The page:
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Young orca caught in Wadden Sea

Thursday 24 June 2010

A 3.5 metre-long orca, said to be starving and weak, has been captured by sea mammal experts in the Wadden Sea.

Staff from the Dolfinarium in Harderwijk helped catch the animal, which was spotted swimming between the sea resort of Lauwersoog and the island of Ameland on Wednesday.

Because the animal, a young female, is too weak to be taken out into open sea, it has been taken to the Dolfinarium to recover and will then be released again.

Dolfinarium spokesman Bert van Plateringen told the paper the animal is fighting for her life. Dolphin trainers are constantly with her in the tanks to stop her bashing into the sides because the animal is not used to a confined space, he said.

The last time a live orca was spotted in the Wadden Sea was 1947. Orcas, also known as killer whales, are the largest member of the dolphin family.

For a picture of the orca, click here

© DutchNews.nl


Readers' Comments

This is what happens when a sentient, sovereign creature is put in a tub. The guise that she is "too weak" is apparently not accurate. She's using up her strength to be free, though. LET HER GO. If she passes on, that's her fate, but we have no right to do this to her "for her own good." HOw arrogant! If you want to help her, start by keeping her in a larger natural environment instead of a tiny bowl. LET HER GO!

By JT | 24 June 2010 1:21 PM

Poor orca; now the training and manipulation already begun. This is how most dolphinariums operate. They need to make the animals totally dependent on humans. The animal is getting crazy because the sonar signals it sends out keep bouncing back on those walls so the first thing they will automatically learn is to stop using their echolocation system which they need so badly to hunt for food and protection. The poor animal is now forced to eat dead fish, handpicked by humans. Sometimes they are not willing to eat dead fish and those will be force-fed through a tube to keep them alive and break their spirit. When that is accomplished and the spirit is totally broken they will inform us via the media (free advertisement) that the animal will never be able to go back to nature because they can't feed themselves no more that will make themselves look like even bigger heroes, but actually they are the biggest losers because they are the abusers. Confining the orca within those walls is the worst thing they can do. The dolphinarium trainers are not helping the animal but helping their company plus it is publicity with manipulated words making us believe they are doing a good thing. The first thing they are looking for in such stranded marine mammals is; If the animal is weak enough but has a fair survival chance to be caught trained and bring in positive publicity and lots of cash; If so, than they will go for it and catch the poor animal. They will use the media to make us believe the animal could and would not survive without them, to make them look like the big heroes. On the other hand if the animal is too weak it is not interesting enough to make bucks and they won't spend so much on saving it. This way most dolphinariums love to get their animals the cheap way. Buying these creatures is very expensive and has to be done secretively especially lately with all the awareness going on. There is a yearly meeting for dolphinariums where they discuss and exchange all sorts of things and strategies. They will bond strongly specially now that the public is becoming more aware of their manipulations they are feeling it financially and need more positive publicity. Suddenly more and more dolphinariums are rescuing more dolphins and other marine mammals so they can say: “See we are helping the animals come spend your money with us we are doing so good for the animals, so pick us”. Well yeah I’m picking on the dolphin industry and people who say they love dolphins could do more to defend and protect the dolphins.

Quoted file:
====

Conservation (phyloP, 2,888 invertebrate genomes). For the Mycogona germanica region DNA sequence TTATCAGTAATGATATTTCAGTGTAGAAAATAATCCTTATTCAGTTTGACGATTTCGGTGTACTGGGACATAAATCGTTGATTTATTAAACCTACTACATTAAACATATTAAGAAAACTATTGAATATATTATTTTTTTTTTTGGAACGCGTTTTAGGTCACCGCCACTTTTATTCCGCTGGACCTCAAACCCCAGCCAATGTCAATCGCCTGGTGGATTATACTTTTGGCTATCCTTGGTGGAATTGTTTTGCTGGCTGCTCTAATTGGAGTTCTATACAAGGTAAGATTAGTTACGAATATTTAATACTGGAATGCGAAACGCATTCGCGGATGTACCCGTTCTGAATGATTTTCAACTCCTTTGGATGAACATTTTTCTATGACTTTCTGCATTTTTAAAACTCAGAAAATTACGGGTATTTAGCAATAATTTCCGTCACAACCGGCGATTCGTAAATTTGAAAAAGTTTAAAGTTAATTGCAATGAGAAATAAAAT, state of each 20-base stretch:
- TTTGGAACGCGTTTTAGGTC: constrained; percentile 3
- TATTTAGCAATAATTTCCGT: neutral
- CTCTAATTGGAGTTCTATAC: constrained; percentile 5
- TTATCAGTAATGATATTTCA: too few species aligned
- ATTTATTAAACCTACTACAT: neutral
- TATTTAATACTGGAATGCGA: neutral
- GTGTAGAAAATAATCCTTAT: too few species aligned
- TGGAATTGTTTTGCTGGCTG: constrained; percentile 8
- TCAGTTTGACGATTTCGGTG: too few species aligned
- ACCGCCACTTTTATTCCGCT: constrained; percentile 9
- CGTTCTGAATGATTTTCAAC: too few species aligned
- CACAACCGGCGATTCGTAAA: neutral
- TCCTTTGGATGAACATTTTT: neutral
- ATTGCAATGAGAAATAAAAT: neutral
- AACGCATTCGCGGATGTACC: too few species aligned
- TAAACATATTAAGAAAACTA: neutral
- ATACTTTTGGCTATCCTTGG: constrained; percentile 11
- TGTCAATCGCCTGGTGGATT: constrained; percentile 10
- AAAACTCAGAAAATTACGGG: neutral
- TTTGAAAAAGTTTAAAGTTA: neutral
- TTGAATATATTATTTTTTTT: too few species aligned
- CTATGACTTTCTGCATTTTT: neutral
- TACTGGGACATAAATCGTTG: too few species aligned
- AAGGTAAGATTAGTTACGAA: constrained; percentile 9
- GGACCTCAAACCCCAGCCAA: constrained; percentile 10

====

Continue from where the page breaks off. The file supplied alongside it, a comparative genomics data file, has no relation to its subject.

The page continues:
By Mercedes De Windt | 24 June 2010 2:23 PM

If the animal is bashing its head in the tank, it is not weak. How do we know this Orca was not "captured" from its pod, with the intent of selling it to a larger Marine Park???

By Sherri Ocaso | 24 June 2010 2:52 PM

Come on people! They're planning on releasing the orca according to the article and that is very likely to be the case - Harderwijk has much experience in rehabilitating porpoises, they have taken in at least three that I know of this year! Besides if you look at the photo you will see that she is severely malnourished, almost skeletal. An orcas head should NOT be that shape! I can entirely believe that she is indeed far too weak to have been taken to the open sea and am keeping my fingers crossed for a safe recovery!

By Keira | 24 June 2010 3:39 PM

I do not believe that a profit making centre that uses dolphins for 'entertainment' purposes has captured this poor young Orca out of the goodness of their hearts to try to help her. Anyone that believes that is surely NAIVE!!
This Orca needs to be released ASAP, she is clearly very very distressed- banging her head repeatedly shows she is frustrated & confused
LET HER GO!!!!!!!!!

By ELLIE WOOLER | 24 June 2010 5:51 PM

It is my hope that this orca youngster can be returned to her native pod. Hopefully a DNA sample may reveal its origin.
It worries me that she has been given a name and that the dolphinarium officials already contemplating public access.

By Uko Gorter | 24 June 2010 7:37 PM

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